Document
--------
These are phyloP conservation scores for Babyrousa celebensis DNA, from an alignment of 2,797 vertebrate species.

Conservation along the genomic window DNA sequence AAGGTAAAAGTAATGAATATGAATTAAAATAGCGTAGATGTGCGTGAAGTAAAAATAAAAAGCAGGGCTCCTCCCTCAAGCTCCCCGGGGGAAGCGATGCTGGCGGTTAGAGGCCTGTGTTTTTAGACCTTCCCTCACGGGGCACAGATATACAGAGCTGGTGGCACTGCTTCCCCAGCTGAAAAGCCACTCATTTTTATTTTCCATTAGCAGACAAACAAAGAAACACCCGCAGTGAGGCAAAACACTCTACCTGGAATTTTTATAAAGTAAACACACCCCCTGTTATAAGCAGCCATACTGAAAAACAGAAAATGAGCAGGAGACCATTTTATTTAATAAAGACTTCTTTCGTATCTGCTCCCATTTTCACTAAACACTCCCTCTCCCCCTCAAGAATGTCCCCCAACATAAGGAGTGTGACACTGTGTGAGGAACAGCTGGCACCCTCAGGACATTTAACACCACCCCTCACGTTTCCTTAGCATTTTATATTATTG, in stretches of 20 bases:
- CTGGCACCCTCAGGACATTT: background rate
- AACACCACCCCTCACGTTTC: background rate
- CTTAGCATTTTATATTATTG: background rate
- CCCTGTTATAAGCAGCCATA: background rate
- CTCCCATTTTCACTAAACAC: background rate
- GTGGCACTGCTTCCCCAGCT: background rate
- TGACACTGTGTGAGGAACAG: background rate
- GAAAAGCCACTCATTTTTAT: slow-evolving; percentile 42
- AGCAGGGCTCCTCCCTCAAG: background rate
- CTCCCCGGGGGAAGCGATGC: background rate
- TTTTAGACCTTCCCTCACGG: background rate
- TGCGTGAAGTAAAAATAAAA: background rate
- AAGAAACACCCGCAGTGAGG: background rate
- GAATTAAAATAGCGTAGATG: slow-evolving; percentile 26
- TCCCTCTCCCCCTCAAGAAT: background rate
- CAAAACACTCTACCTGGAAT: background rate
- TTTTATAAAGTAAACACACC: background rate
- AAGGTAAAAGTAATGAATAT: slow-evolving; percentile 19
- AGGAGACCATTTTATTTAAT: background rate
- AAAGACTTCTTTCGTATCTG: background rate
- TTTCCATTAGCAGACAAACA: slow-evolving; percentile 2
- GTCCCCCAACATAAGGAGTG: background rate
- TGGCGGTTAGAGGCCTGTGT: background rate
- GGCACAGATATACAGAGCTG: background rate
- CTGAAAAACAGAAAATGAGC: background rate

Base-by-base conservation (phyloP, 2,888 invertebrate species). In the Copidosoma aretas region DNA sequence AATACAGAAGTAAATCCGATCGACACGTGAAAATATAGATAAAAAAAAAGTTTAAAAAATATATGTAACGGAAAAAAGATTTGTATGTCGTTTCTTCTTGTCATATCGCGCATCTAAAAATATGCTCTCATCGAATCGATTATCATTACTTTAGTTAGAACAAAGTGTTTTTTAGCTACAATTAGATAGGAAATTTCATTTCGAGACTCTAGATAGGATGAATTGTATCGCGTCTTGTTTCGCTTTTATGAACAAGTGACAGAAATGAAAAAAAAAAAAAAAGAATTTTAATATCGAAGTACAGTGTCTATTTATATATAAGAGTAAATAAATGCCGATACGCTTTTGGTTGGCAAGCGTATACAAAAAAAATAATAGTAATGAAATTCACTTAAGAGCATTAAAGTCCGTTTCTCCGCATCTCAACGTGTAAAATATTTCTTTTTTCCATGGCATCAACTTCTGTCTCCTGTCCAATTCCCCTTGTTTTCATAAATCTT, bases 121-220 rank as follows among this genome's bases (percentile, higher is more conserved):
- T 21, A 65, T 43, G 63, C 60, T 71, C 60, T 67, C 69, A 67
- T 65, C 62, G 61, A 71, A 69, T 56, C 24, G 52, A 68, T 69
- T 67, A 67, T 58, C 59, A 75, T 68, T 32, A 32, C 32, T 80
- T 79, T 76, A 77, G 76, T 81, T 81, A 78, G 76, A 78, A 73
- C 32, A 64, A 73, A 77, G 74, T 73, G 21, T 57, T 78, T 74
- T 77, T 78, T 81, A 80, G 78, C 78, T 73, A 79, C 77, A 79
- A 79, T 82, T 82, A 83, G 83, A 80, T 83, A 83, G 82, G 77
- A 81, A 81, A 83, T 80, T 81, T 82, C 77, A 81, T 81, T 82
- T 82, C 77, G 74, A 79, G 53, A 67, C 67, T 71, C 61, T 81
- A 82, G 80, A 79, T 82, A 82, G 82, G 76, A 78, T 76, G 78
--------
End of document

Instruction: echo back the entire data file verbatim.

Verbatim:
These are phyloP conservation scores for Babyrousa celebensis DNA, from an alignment of 2,797 vertebrate species.

Conservation along the genomic window DNA sequence AAGGTAAAAGTAATGAATATGAATTAAAATAGCGTAGATGTGCGTGAAGTAAAAATAAAAAGCAGGGCTCCTCCCTCAAGCTCCCCGGGGGAAGCGATGCTGGCGGTTAGAGGCCTGTGTTTTTAGACCTTCCCTCACGGGGCACAGATATACAGAGCTGGTGGCACTGCTTCCCCAGCTGAAAAGCCACTCATTTTTATTTTCCATTAGCAGACAAACAAAGAAACACCCGCAGTGAGGCAAAACACTCTACCTGGAATTTTTATAAAGTAAACACACCCCCTGTTATAAGCAGCCATACTGAAAAACAGAAAATGAGCAGGAGACCATTTTATTTAATAAAGACTTCTTTCGTATCTGCTCCCATTTTCACTAAACACTCCCTCTCCCCCTCAAGAATGTCCCCCAACATAAGGAGTGTGACACTGTGTGAGGAACAGCTGGCACCCTCAGGACATTTAACACCACCCCTCACGTTTCCTTAGCATTTTATATTATTG, in stretches of 20 bases:
- CTGGCACCCTCAGGACATTT: background rate
- AACACCACCCCTCACGTTTC: background rate
- CTTAGCATTTTATATTATTG: background rate
- CCCTGTTATAAGCAGCCATA: background rate
- CTCCCATTTTCACTAAACAC: background rate
- GTGGCACTGCTTCCCCAGCT: background rate
- TGACACTGTGTGAGGAACAG: background rate
- GAAAAGCCACTCATTTTTAT: slow-evolving; percentile 42
- AGCAGGGCTCCTCCCTCAAG: background rate
- CTCCCCGGGGGAAGCGATGC: background rate
- TTTTAGACCTTCCCTCACGG: background rate
- TGCGTGAAGTAAAAATAAAA: background rate
- AAGAAACACCCGCAGTGAGG: background rate
- GAATTAAAATAGCGTAGATG: slow-evolving; percentile 26
- TCCCTCTCCCCCTCAAGAAT: background rate
- CAAAACACTCTACCTGGAAT: background rate
- TTTTATAAAGTAAACACACC: background rate
- AAGGTAAAAGTAATGAATAT: slow-evolving; percentile 19
- AGGAGACCATTTTATTTAAT: background rate
- AAAGACTTCTTTCGTATCTG: background rate
- TTTCCATTAGCAGACAAACA: slow-evolving; percentile 2
- GTCCCCCAACATAAGGAGTG: background rate
- TGGCGGTTAGAGGCCTGTGT: background rate
- GGCACAGATATACAGAGCTG: background rate
- CTGAAAAACAGAAAATGAGC: background rate

Base-by-base conservation (phyloP, 2,888 invertebrate species). In the Copidosoma aretas region DNA sequence AATACAGAAGTAAATCCGATCGACACGTGAAAATATAGATAAAAAAAAAGTTTAAAAAATATATGTAACGGAAAAAAGATTTGTATGTCGTTTCTTCTTGTCATATCGCGCATCTAAAAATATGCTCTCATCGAATCGATTATCATTACTTTAGTTAGAACAAAGTGTTTTTTAGCTACAATTAGATAGGAAATTTCATTTCGAGACTCTAGATAGGATGAATTGTATCGCGTCTTGTTTCGCTTTTATGAACAAGTGACAGAAATGAAAAAAAAAAAAAAAGAATTTTAATATCGAAGTACAGTGTCTATTTATATATAAGAGTAAATAAATGCCGATACGCTTTTGGTTGGCAAGCGTATACAAAAAAAATAATAGTAATGAAATTCACTTAAGAGCATTAAAGTCCGTTTCTCCGCATCTCAACGTGTAAAATATTTCTTTTTTCCATGGCATCAACTTCTGTCTCCTGTCCAATTCCCCTTGTTTTCATAAATCTT, bases 121-220 rank as follows among this genome's bases (percentile, higher is more conserved):
- T 21, A 65, T 43, G 63, C 60, T 71, C 60, T 67, C 69, A 67
- T 65, C 62, G 61, A 71, A 69, T 56, C 24, G 52, A 68, T 69
- T 67, A 67, T 58, C 59, A 75, T 68, T 32, A 32, C 32, T 80
- T 79, T 76, A 77, G 76, T 81, T 81, A 78, G 76, A 78, A 73
- C 32, A 64, A 73, A 77, G 74, T 73, G 21, T 57, T 78, T 74
- T 77, T 78, T 81, A 80, G 78, C 78, T 73, A 79, C 77, A 79
- A 79, T 82, T 82, A 83, G 83, A 80, T 83, A 83, G 82, G 77
- A 81, A 81, A 83, T 80, T 81, T 82, C 77, A 81, T 81, T 82
- T 82, C 77, G 74, A 79, G 53, A 67, C 67, T 71, C 61, T 81
- A 82, G 80, A 79, T 82, A 82, G 82, G 76, A 78, T 76, G 78